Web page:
Social and Political Commentary

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City takes $200,000 from Mount Hood golf operations.

...uses Enterprise Fund to circumvent City Charter provision that would keep golf course revenue at Mount Hood.

Joe Sullivan

Waiting to tee off at the first.

The Melrose City Charter is a document that provides a framework of how our city operates. It provides, for example that we will be governed by a mayor and a legislative body consisting of Aldermen  It says how many Aldermen there will be and when and how often they and the mayor will be elected. It establishes a School Committee and states how many members it will have and when they will be elected. In summary, it is a very important document that establishes how our city will be run .

One of the many provisions of the charter includes an act that established a municipal golf course and recreation center at Mount Hood. The act says that all money received from operations shall be paid into the city treasury and kept in a separate account. The City may appropriate money from this account “for expenditure only for the development, maintenance, and operation of said golf course and recreation center.”

In summary, money earned at Mount Hood stays at Mount Hood.

This very specific condition set down in the City Charter now has all the value of Confederate money. The Enterprise Fund, used by the City to control financial operations of Mount Hood and its money-producing golf course, has circumvented the limitation.

Information comes out at public meetings

The information that lead to the elevation of this issue came about as a result of the Feasibility Study that was conducted by the Park Commission. Retaining a top-notch consultant, Beals and Thomas, the commission was looking to develop alternative facilities that would improve and add to the recreation options available for citizens at Mount Hood.

The Commission held a number of public meetings to discuss the consultant’s proposed alternatives. Some of the meetings drew large crowds and some were sparsely attended. The proposed alternatives narrowed down to an artificial-surface athletic field which had been offered in three variations, all of which would be built in an area close to the 17th hole.

Locating the new field at the vicinity of the 17th hole would certainly increase the traffic on Slayton Road, an already sensitive issue because of the cars using it to get to the golf course.

The alternatives had produced a battle between two groups, people who were stressing the critical need to accommodate the expanding youth programs involving soccer, lacrosse, and field hockey and people who felt the field threatened the environment because of the land and tree clearing involved. The latter group included people living in the vicinity of Slayton Road who see the environment that’s threatened  is their neighborhood.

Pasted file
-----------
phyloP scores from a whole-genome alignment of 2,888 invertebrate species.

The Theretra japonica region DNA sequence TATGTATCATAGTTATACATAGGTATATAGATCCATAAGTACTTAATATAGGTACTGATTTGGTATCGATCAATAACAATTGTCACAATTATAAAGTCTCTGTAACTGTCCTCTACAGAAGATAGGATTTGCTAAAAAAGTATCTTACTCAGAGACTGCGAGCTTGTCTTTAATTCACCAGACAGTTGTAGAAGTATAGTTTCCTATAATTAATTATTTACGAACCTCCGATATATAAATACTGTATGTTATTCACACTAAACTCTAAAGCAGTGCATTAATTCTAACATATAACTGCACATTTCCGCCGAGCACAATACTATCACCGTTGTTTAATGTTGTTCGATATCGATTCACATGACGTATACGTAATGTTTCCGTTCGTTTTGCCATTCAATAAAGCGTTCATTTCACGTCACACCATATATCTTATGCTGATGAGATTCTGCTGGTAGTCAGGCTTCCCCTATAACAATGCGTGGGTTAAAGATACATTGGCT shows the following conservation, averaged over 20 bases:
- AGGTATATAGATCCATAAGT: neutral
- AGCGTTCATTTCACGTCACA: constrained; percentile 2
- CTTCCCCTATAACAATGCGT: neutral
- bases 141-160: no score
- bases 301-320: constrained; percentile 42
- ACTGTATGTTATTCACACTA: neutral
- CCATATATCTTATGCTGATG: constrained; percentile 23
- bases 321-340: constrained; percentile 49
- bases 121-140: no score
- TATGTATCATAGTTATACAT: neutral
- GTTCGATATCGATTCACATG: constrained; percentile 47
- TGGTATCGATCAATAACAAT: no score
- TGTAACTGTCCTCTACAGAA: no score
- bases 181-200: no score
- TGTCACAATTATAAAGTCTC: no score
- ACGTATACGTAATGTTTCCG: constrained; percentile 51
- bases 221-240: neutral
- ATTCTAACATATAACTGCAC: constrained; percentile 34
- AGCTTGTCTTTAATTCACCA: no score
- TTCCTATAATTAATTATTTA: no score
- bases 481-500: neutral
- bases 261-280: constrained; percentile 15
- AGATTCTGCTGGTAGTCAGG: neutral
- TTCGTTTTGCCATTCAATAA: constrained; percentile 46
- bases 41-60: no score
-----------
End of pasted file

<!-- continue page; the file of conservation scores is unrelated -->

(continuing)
The issue was especially tough for Ward Six Alderman Peter Mortimer, a two-team soccer coach and the Ward Six Aldermen. The Slayton Road neighborhood is in his Ward, and this issue was emerging during his run for reelection.

His alternative, locating the field in the "fill area", the scene of the infamous Big Dig dumping fiasco, was not possible. Access to this location would require a road being built out to Route 99, and the abutters have long-term leases to this land with options to renew. Additionally, the Big Dig glacial fill that had been dumped was still under the grassy field that covered it and was not conducive to a synthetic surface.

Alderman Mortimer energizes athletic field debate.

Although the Alderman’s alternative is not possible, his participation very much energized the debate. His article that appeared in both Melrose weeklies undoubtedly caused the large turnout at the November 10 Park Commission meeting where people stood up and spoke out about where they stood on the issue.

For all of the Alderman’s remarks about the athletic field, the ones he made that had nothing to do with the athletic field at all were the most edifying.

At an earlier September 14 meeting the Alderman said to the Park Commission, "You have all the money … the City doesn’t. Mount Hood has more money than the City has." He was going to propose that the Massachusetts Legislature change the provision of the Enterprise Fund that keeps all the money at Mount Hood.

The Alderman was stating a very popular point of view, namely that the golf course had a lot of money and that the City had no way of getting at it, because of some kind of a limitation that prevented it from taking money from Mount Hood.

The limitation, as later investigation proved, was the one that was established by the City Charter, not the Enterprise Fund. That limitation was not at all clear at the September 14 meeting.

A surprise from the Commission.

It was a surprise to many to hear Park Commissioner Mike Interbartolo respond that, after all of Mount Hood’s expenses had been deducted from its revenue, $275,000 remained. Of that amount the City had taken $200,000.